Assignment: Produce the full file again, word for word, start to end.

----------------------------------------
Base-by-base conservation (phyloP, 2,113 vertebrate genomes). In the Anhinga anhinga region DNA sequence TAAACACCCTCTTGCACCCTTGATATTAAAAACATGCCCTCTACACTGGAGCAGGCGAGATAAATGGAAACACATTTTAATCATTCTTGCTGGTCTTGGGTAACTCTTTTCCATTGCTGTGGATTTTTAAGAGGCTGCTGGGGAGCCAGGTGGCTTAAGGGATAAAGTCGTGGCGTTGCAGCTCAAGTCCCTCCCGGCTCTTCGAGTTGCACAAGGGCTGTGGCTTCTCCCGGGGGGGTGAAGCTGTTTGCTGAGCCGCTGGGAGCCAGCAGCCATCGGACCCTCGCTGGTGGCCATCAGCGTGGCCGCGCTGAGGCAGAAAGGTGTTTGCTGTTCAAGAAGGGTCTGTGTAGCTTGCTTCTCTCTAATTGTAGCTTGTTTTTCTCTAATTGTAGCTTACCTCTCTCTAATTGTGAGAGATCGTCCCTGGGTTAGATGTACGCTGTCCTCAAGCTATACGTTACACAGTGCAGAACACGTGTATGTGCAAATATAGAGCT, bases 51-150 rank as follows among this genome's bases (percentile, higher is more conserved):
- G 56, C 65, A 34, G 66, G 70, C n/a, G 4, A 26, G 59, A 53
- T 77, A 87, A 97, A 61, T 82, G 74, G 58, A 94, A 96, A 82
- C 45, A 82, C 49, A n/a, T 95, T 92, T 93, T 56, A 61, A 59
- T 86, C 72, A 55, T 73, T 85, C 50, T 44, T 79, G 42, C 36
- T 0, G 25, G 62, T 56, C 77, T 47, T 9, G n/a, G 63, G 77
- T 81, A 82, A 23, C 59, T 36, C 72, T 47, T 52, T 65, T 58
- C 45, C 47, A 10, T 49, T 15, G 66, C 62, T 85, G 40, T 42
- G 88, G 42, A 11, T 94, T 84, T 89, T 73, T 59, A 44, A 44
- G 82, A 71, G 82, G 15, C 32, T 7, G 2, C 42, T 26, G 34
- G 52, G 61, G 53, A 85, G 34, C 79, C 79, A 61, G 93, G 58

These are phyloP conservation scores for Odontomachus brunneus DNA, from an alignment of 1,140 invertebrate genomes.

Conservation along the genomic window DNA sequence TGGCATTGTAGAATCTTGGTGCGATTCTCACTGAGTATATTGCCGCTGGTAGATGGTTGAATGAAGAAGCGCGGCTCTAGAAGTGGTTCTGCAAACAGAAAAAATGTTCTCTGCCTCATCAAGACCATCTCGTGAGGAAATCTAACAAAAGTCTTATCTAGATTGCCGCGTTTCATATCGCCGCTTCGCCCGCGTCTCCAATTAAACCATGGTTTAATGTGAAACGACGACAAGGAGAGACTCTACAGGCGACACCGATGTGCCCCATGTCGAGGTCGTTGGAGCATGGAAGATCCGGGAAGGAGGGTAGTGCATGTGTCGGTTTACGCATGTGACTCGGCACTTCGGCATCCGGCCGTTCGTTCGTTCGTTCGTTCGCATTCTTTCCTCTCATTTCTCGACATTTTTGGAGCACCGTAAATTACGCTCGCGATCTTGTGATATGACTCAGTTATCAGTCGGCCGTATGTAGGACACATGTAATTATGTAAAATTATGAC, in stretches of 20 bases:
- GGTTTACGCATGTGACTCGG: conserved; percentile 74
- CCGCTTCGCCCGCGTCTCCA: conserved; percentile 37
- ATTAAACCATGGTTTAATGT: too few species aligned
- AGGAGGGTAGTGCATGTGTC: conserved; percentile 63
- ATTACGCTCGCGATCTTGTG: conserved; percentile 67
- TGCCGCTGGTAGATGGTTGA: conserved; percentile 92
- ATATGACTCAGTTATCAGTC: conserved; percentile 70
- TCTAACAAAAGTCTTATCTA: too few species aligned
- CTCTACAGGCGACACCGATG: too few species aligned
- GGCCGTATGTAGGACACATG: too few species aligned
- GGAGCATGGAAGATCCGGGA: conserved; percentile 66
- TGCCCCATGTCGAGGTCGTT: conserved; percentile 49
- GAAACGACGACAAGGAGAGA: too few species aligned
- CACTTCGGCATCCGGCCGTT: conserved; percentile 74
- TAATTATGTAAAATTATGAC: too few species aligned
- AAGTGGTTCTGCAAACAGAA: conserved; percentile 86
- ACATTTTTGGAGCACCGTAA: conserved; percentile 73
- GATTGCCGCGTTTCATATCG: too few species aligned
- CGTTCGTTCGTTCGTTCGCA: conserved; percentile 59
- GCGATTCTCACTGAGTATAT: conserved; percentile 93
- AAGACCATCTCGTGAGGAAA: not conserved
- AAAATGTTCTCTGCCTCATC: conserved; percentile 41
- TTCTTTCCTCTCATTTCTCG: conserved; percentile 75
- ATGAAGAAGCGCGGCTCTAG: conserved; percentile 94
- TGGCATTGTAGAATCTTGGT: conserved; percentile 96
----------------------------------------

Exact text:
Base-by-base conservation (phyloP, 2,113 vertebrate genomes). In the Anhinga anhinga region DNA sequence TAAACACCCTCTTGCACCCTTGATATTAAAAACATGCCCTCTACACTGGAGCAGGCGAGATAAATGGAAACACATTTTAATCATTCTTGCTGGTCTTGGGTAACTCTTTTCCATTGCTGTGGATTTTTAAGAGGCTGCTGGGGAGCCAGGTGGCTTAAGGGATAAAGTCGTGGCGTTGCAGCTCAAGTCCCTCCCGGCTCTTCGAGTTGCACAAGGGCTGTGGCTTCTCCCGGGGGGGTGAAGCTGTTTGCTGAGCCGCTGGGAGCCAGCAGCCATCGGACCCTCGCTGGTGGCCATCAGCGTGGCCGCGCTGAGGCAGAAAGGTGTTTGCTGTTCAAGAAGGGTCTGTGTAGCTTGCTTCTCTCTAATTGTAGCTTGTTTTTCTCTAATTGTAGCTTACCTCTCTCTAATTGTGAGAGATCGTCCCTGGGTTAGATGTACGCTGTCCTCAAGCTATACGTTACACAGTGCAGAACACGTGTATGTGCAAATATAGAGCT, bases 51-150 rank as follows among this genome's bases (percentile, higher is more conserved):
- G 56, C 65, A 34, G 66, G 70, C n/a, G 4, A 26, G 59, A 53
- T 77, A 87, A 97, A 61, T 82, G 74, G 58, A 94, A 96, A 82
- C 45, A 82, C 49, A n/a, T 95, T 92, T 93, T 56, A 61, A 59
- T 86, C 72, A 55, T 73, T 85, C 50, T 44, T 79, G 42, C 36
- T 0, G 25, G 62, T 56, C 77, T 47, T 9, G n/a, G 63, G 77
- T 81, A 82, A 23, C 59, T 36, C 72, T 47, T 52, T 65, T 58
- C 45, C 47, A 10, T 49, T 15, G 66, C 62, T 85, G 40, T 42
- G 88, G 42, A 11, T 94, T 84, T 89, T 73, T 59, A 44, A 44
- G 82, A 71, G 82, G 15, C 32, T 7, G 2, C 42, T 26, G 34
- G 52, G 61, G 53, A 85, G 34, C 79, C 79, A 61, G 93, G 58

These are phyloP conservation scores for Odontomachus brunneus DNA, from an alignment of 1,140 invertebrate genomes.

Conservation along the genomic window DNA sequence TGGCATTGTAGAATCTTGGTGCGATTCTCACTGAGTATATTGCCGCTGGTAGATGGTTGAATGAAGAAGCGCGGCTCTAGAAGTGGTTCTGCAAACAGAAAAAATGTTCTCTGCCTCATCAAGACCATCTCGTGAGGAAATCTAACAAAAGTCTTATCTAGATTGCCGCGTTTCATATCGCCGCTTCGCCCGCGTCTCCAATTAAACCATGGTTTAATGTGAAACGACGACAAGGAGAGACTCTACAGGCGACACCGATGTGCCCCATGTCGAGGTCGTTGGAGCATGGAAGATCCGGGAAGGAGGGTAGTGCATGTGTCGGTTTACGCATGTGACTCGGCACTTCGGCATCCGGCCGTTCGTTCGTTCGTTCGTTCGCATTCTTTCCTCTCATTTCTCGACATTTTTGGAGCACCGTAAATTACGCTCGCGATCTTGTGATATGACTCAGTTATCAGTCGGCCGTATGTAGGACACATGTAATTATGTAAAATTATGAC, in stretches of 20 bases:
- GGTTTACGCATGTGACTCGG: conserved; percentile 74
- CCGCTTCGCCCGCGTCTCCA: conserved; percentile 37
- ATTAAACCATGGTTTAATGT: too few species aligned
- AGGAGGGTAGTGCATGTGTC: conserved; percentile 63
- ATTACGCTCGCGATCTTGTG: conserved; percentile 67
- TGCCGCTGGTAGATGGTTGA: conserved; percentile 92
- ATATGACTCAGTTATCAGTC: conserved; percentile 70
- TCTAACAAAAGTCTTATCTA: too few species aligned
- CTCTACAGGCGACACCGATG: too few species aligned
- GGCCGTATGTAGGACACATG: too few species aligned
- GGAGCATGGAAGATCCGGGA: conserved; percentile 66
- TGCCCCATGTCGAGGTCGTT: conserved; percentile 49
- GAAACGACGACAAGGAGAGA: too few species aligned
- CACTTCGGCATCCGGCCGTT: conserved; percentile 74
- TAATTATGTAAAATTATGAC: too few species aligned
- AAGTGGTTCTGCAAACAGAA: conserved; percentile 86
- ACATTTTTGGAGCACCGTAA: conserved; percentile 73
- GATTGCCGCGTTTCATATCG: too few species aligned
- CGTTCGTTCGTTCGTTCGCA: conserved; percentile 59
- GCGATTCTCACTGAGTATAT: conserved; percentile 93
- AAGACCATCTCGTGAGGAAA: not conserved
- AAAATGTTCTCTGCCTCATC: conserved; percentile 41
- TTCTTTCCTCTCATTTCTCG: conserved; percentile 75
- ATGAAGAAGCGCGGCTCTAG: conserved; percentile 94
- TGGCATTGTAGAATCTTGGT: conserved; percentile 96